After four hours of instruction from Judge Peter K. Leisure, the jury began deliberations late today in the U.S. Football League's $1.69 billion antitrust suit against the National Football League.
The six-member jury of New Yorkers, which includes five women and no self-professed football fans, heard 10 weeks of testimony from the two sides. The jury began deliberating at 4 p.m. today and adjourned 90 minutes later. Officials from the two leagues are expecting a verdict within a week.
Reading from a 155-page charge, Leisure told jurors that "antitrust laws were enacted to protect competition, not competitors. . . . An intent to monopolize alone is not sufficient for you to find that defendants NFL illegally monopolized the relevant market or submarket. Thoughts or ideas or proposals do not restrict competition. Only actual conduct restricts competition."
In its suit, the USFL alleges that the NFL illegally "tied up" the three television networks through pressure and coercion and conspired to keep USFL teams out of such markets as Oakland and New York, all in violation of the Sherman Antitrust Act.
In addition to damages, the USFL seeks to force the NFL off one network so that the USFL might negotiate a deal with that network. Since announcing it will move from a spring schedule to fall play, beginning this year, the USFL has been unable to secure a network contract.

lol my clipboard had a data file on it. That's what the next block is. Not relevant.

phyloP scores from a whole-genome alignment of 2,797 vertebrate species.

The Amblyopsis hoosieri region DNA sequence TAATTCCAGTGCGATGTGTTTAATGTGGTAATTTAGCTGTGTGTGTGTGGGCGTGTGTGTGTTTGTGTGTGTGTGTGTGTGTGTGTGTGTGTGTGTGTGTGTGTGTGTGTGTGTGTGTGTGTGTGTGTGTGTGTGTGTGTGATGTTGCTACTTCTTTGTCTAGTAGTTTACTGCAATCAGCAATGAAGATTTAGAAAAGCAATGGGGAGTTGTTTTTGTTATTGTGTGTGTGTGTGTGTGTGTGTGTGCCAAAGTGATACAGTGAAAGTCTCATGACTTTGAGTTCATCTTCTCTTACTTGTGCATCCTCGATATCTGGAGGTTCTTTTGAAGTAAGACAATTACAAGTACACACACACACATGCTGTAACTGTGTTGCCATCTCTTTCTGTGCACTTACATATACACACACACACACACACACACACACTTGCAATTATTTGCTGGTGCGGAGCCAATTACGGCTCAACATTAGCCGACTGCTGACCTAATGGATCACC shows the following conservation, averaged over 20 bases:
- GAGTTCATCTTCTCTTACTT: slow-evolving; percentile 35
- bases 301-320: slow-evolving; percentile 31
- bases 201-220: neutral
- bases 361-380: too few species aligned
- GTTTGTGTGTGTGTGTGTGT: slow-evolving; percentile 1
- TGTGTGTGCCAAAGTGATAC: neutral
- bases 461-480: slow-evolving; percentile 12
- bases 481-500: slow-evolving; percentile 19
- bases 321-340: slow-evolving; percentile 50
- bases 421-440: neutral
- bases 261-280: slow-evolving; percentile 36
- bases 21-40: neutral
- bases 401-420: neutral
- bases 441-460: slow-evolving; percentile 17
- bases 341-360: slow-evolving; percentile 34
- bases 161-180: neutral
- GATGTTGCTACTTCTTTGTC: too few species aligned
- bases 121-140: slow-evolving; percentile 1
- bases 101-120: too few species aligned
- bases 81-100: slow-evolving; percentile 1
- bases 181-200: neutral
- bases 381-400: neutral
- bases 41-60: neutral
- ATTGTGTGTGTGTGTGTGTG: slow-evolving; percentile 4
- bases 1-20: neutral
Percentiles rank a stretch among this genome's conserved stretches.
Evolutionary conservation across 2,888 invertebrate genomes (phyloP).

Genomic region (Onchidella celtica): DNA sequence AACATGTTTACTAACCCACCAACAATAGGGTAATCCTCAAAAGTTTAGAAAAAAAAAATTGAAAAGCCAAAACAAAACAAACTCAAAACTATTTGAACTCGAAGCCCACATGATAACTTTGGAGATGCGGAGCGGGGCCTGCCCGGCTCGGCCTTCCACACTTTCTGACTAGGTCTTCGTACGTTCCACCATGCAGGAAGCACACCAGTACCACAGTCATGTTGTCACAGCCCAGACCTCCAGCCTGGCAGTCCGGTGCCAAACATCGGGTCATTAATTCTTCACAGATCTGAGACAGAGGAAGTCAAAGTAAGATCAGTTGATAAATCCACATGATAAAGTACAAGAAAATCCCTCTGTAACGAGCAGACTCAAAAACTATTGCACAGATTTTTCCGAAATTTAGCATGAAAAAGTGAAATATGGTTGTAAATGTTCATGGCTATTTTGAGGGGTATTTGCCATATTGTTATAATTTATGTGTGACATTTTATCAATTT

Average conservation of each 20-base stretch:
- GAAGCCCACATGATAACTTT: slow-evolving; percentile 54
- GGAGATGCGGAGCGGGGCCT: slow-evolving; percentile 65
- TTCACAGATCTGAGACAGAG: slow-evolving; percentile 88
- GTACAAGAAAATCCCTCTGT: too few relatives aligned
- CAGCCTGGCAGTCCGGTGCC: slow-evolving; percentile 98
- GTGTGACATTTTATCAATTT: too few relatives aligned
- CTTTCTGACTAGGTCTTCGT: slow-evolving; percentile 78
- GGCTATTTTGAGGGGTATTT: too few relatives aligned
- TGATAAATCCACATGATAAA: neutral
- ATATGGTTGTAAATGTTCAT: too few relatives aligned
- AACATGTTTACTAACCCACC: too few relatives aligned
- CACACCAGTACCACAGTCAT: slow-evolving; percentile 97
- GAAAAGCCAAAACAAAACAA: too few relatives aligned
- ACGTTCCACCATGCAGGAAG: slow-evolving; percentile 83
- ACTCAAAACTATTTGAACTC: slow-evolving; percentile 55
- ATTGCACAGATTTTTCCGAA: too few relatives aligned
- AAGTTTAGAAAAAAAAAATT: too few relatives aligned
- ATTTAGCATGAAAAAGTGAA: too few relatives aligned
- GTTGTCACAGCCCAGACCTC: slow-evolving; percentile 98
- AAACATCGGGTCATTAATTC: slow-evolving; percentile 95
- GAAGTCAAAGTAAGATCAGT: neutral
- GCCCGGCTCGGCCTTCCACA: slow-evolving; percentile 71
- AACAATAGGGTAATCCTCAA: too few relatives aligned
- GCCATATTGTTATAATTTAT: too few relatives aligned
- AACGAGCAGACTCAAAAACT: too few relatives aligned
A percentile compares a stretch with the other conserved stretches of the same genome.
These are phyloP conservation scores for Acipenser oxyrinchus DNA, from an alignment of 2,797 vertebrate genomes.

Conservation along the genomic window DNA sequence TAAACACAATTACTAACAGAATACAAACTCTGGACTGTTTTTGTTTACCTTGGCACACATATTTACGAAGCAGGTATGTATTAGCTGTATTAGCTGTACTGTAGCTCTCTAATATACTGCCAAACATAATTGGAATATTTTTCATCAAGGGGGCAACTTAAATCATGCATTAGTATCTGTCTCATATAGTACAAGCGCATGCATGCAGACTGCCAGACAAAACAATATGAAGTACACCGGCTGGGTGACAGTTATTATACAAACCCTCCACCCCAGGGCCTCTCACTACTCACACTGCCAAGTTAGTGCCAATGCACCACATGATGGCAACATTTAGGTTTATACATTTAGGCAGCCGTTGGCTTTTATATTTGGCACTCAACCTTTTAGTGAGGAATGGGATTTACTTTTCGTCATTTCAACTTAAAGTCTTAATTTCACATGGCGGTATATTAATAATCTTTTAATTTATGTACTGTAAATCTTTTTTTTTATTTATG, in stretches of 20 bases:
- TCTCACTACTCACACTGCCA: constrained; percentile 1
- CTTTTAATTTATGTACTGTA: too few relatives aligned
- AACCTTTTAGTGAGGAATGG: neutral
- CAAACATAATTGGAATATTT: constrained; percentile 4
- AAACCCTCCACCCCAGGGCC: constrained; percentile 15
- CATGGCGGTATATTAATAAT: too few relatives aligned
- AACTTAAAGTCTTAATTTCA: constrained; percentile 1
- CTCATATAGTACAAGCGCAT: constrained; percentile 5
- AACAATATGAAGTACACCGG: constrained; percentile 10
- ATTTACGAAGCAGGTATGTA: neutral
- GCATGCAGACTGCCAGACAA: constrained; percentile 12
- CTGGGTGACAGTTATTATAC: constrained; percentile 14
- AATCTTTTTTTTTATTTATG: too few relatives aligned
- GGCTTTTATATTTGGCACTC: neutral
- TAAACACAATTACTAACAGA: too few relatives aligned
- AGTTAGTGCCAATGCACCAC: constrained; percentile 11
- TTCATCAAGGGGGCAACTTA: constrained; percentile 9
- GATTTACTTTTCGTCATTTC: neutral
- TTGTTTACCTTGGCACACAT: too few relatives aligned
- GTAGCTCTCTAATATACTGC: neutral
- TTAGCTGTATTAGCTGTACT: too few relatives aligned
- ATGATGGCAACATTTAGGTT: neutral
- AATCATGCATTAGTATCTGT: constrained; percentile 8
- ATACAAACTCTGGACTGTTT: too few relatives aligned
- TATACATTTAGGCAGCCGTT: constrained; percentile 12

In a pretrial opinion, Leisure wrote that "television is at the heart of this case." In his instruction today, Leisure told jurors they should infer "no anticompetitive intent or effect" from the mere existence of the NFL's contracts with all three networks. He also instructed jurors to consider whether the NFL "used any monopoly power" on the networks to keep them from showing USFL games.
Leisure instructed jurors that if they find that the NFL committed illegal acts "maliciously, wantonly, or oppressively" that subsequently inflicted harm against the USFL, "then you, the jury, may award an amount of punitive or exemplary damages as you shall find to be proper."
According to an NFL official, the NFL has spent "in excess of $5 million but less than $10 million" in legal fees on this trial. The USFL has spent "about $4 million" on its legal fees, according to a USFL official.
If the NFL lost a substantial decision in this case, it certainly would appeal, which could tie up any damages award for several years. If the USFL loses, Commissioner Harry Usher said "owners would decide" whether to appeal.
Leisure's instructions could be crucial in leading the jury toward a verdict. An NFL source close to the case said Leisure's instructions were "75-25" in favor of the NFL, but he expressed displeasure that Leisure summarized the USFL's case point-by-point.
A high-ranking USFL official, after hearing the instructions to jurors, said Leisure "is trying to make winning the case hard on us."
Special correspondent John Kennedy contributed to this report.